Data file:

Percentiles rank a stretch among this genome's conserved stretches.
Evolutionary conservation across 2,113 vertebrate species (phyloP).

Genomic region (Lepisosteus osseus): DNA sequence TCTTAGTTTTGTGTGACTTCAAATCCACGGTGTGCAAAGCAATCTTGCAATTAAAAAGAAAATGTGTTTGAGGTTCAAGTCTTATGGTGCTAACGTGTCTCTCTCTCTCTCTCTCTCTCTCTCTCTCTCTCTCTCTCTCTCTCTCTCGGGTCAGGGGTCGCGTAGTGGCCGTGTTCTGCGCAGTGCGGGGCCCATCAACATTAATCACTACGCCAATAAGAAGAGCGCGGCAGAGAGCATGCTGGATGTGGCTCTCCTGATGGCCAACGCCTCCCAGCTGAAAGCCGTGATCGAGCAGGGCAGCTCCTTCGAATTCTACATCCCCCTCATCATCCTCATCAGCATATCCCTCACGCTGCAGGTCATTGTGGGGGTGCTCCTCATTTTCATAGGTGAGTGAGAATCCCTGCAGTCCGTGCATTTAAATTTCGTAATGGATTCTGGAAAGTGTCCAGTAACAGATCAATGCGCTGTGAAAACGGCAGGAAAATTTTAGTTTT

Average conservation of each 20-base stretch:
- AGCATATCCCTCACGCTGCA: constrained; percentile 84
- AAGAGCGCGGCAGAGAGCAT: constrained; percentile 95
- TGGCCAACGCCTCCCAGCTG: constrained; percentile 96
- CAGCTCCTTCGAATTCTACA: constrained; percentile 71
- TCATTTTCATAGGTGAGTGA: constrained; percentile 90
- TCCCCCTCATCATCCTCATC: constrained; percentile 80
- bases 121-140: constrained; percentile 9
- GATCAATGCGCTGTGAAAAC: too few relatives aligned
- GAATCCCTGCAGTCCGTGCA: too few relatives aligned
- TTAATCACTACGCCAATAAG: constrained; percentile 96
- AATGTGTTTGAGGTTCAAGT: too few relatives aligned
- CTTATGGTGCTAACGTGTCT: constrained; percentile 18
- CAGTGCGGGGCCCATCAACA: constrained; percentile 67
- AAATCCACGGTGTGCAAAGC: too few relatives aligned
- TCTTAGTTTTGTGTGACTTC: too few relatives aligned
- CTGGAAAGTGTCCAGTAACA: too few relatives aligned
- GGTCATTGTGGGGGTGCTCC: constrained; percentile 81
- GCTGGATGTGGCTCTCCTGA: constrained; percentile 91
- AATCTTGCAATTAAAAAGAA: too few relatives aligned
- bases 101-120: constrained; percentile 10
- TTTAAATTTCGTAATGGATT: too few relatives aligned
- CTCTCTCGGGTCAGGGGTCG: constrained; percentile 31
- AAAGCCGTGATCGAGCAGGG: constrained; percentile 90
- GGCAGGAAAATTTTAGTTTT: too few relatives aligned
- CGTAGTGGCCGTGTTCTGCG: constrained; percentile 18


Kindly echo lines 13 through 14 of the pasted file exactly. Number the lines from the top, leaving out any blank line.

- GAATCCCTGCAGTCCGTGCA: too few relatives aligned
- TTAATCACTACGCCAATAAG: constrained; percentile 96